Walmart CEO Doug McMillon pushed back on Wednesday against Sen. Bernie Sanders’ (I-VT) comments at the corporation’s annual shareholders meeting. McMillon cited his start as an hourly associate, discussed “higher pay” for workers, and called on the federal government to increase its $7.25 minimum wage.
The board did not approve the resolution that Sanders presented on behalf of a Walmart employee that seeks to give workers seats on the board, but McMillion defended the company’s treatment of staff and touted the good the company does from the larger community.
McMillon, who now earns a $1.3 million salary and $24 million, including stock and other compensation, said he started at Walmart unloading trucks 28 years ago.
McMillon said Walmart has raised starting wages in the U.S. by 50 percent in the past four years and “invested an incremental $4.5 billion in pay, beyond [its] traditional annual wage increases, for [its] U.S. store and club associates.”
He also said Walmart employees earned $793 million in cash bonuses on top of hourly pay.
McMillon took a swipe at Sanders by calling the federal minimum wage of $7.25 “too low,” and he said Congress should “put a thoughtful plan in place to increase the minimum wage.”
At the shareholders meeting, Sanders labeled the Walton family the “richest family in America” and called on Walmart to increase its wage to $15 an hour. But according to the corporation’s inaugural Environmental, Social & Governance Report, the average wage for a full-time employee is $14.26 an hour.
The Walmart CEO also touted other employee benefits, including 16-week, paid parental leave; a $5,000 per child adoption benefit; and higher education assistance. Furthermore, he said that 1.1 million Walmart workers have affordable health care through the corporation.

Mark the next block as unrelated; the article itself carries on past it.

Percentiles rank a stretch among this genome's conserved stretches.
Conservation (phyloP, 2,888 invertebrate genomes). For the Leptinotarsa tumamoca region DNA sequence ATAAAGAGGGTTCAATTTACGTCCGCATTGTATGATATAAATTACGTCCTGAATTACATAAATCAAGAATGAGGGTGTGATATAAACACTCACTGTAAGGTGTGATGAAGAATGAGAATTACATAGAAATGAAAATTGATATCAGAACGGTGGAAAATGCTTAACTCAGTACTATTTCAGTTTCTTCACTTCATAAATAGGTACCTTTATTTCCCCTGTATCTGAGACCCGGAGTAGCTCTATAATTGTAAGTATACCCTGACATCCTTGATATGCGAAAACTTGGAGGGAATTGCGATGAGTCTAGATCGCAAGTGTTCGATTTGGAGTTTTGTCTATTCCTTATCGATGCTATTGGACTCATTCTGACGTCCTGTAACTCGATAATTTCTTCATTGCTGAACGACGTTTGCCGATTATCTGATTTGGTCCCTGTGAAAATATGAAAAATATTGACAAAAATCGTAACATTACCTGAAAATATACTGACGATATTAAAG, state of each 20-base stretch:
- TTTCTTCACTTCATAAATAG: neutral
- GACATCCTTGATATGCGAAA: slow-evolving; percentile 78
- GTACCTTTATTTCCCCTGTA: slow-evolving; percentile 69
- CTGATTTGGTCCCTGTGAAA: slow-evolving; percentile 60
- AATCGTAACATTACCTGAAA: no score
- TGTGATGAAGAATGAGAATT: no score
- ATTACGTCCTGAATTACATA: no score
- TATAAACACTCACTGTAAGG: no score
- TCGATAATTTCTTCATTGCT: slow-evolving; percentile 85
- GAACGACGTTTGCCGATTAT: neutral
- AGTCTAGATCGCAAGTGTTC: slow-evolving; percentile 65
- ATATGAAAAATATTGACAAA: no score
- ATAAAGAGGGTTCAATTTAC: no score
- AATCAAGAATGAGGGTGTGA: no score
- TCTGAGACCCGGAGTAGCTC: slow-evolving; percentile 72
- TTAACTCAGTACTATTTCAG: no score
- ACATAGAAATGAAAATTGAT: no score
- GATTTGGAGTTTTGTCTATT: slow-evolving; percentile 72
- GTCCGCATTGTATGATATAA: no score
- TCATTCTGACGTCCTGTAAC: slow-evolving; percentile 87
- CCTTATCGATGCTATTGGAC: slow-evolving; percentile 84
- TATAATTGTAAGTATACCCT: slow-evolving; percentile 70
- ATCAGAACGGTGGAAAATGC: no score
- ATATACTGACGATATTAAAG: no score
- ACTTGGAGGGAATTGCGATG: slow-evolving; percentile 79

McMillon said Walmart helps its customers and the larger community by funding the fight against drug addiction and hunger and even put fighting climate change on its list of accomplishments.
“I was 16 when I came to my first Walmart shareholders meeting with my dad who had taken some of the money he earned as a dentist and bought Walmart stock,” McMillon said.
“As I learned about Sam, his business philosophy, his family and the company, I was beyond impressed,” McMillon said. “That was more than 35 years ago, and I’ve never been prouder of this company and of our associates.”
“We’re not perfect,” McMillon stated. “But, together, we’re listening, learning, and changing.”
At the meeting, the rejection of Sanders’ proposed resolution was noted.
“While we don’t support this particular proposal, the importance of listening to and investing in our associates was reflected in Doug’s remarks and you’ll hear more about it later in the meeting,” Rachel Brand, Walmart’s executive vice president of global governance, chief legal officer, and corporate secretary, said.
A press release distributed about the meeting said that “shareholders approved the election of each of Walmart’s 12 director nominees.”
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